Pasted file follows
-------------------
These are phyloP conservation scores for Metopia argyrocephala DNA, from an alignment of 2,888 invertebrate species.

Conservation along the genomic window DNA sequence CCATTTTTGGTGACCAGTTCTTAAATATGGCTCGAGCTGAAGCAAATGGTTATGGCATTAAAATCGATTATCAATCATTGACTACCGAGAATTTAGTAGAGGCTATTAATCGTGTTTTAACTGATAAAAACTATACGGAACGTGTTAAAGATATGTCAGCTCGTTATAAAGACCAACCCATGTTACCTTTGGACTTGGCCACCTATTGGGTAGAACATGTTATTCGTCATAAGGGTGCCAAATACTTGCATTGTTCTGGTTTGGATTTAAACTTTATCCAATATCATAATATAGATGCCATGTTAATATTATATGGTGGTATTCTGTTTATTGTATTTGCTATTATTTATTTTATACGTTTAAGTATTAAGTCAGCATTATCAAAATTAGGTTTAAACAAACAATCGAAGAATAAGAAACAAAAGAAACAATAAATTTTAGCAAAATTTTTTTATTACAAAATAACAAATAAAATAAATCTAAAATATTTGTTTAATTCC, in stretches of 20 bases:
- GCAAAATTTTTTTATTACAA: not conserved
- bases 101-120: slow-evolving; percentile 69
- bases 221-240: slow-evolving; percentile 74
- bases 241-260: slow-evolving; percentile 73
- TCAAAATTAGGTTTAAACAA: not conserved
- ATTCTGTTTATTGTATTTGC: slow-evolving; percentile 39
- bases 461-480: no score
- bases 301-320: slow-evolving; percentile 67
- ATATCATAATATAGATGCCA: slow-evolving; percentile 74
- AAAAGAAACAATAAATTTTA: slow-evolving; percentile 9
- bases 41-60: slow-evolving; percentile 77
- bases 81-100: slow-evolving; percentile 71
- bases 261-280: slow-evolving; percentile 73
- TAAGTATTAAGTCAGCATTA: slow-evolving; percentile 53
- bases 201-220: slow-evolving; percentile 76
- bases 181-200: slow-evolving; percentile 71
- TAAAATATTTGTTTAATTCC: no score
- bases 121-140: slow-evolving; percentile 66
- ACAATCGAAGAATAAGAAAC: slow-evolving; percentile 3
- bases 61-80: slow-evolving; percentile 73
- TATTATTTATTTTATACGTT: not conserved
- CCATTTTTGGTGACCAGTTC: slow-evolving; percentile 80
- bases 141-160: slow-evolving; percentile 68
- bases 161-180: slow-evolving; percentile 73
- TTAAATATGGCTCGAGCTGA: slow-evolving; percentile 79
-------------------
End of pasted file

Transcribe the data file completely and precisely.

These are phyloP conservation scores for Metopia argyrocephala DNA, from an alignment of 2,888 invertebrate species.

Conservation along the genomic window DNA sequence CCATTTTTGGTGACCAGTTCTTAAATATGGCTCGAGCTGAAGCAAATGGTTATGGCATTAAAATCGATTATCAATCATTGACTACCGAGAATTTAGTAGAGGCTATTAATCGTGTTTTAACTGATAAAAACTATACGGAACGTGTTAAAGATATGTCAGCTCGTTATAAAGACCAACCCATGTTACCTTTGGACTTGGCCACCTATTGGGTAGAACATGTTATTCGTCATAAGGGTGCCAAATACTTGCATTGTTCTGGTTTGGATTTAAACTTTATCCAATATCATAATATAGATGCCATGTTAATATTATATGGTGGTATTCTGTTTATTGTATTTGCTATTATTTATTTTATACGTTTAAGTATTAAGTCAGCATTATCAAAATTAGGTTTAAACAAACAATCGAAGAATAAGAAACAAAAGAAACAATAAATTTTAGCAAAATTTTTTTATTACAAAATAACAAATAAAATAAATCTAAAATATTTGTTTAATTCC, in stretches of 20 bases:
- GCAAAATTTTTTTATTACAA: not conserved
- bases 101-120: slow-evolving; percentile 69
- bases 221-240: slow-evolving; percentile 74
- bases 241-260: slow-evolving; percentile 73
- TCAAAATTAGGTTTAAACAA: not conserved
- ATTCTGTTTATTGTATTTGC: slow-evolving; percentile 39
- bases 461-480: no score
- bases 301-320: slow-evolving; percentile 67
- ATATCATAATATAGATGCCA: slow-evolving; percentile 74
- AAAAGAAACAATAAATTTTA: slow-evolving; percentile 9
- bases 41-60: slow-evolving; percentile 77
- bases 81-100: slow-evolving; percentile 71
- bases 261-280: slow-evolving; percentile 73
- TAAGTATTAAGTCAGCATTA: slow-evolving; percentile 53
- bases 201-220: slow-evolving; percentile 76
- bases 181-200: slow-evolving; percentile 71
- TAAAATATTTGTTTAATTCC: no score
- bases 121-140: slow-evolving; percentile 66
- ACAATCGAAGAATAAGAAAC: slow-evolving; percentile 3
- bases 61-80: slow-evolving; percentile 73
- TATTATTTATTTTATACGTT: not conserved
- CCATTTTTGGTGACCAGTTC: slow-evolving; percentile 80
- bases 141-160: slow-evolving; percentile 68
- bases 161-180: slow-evolving; percentile 73
- TTAAATATGGCTCGAGCTGA: slow-evolving; percentile 79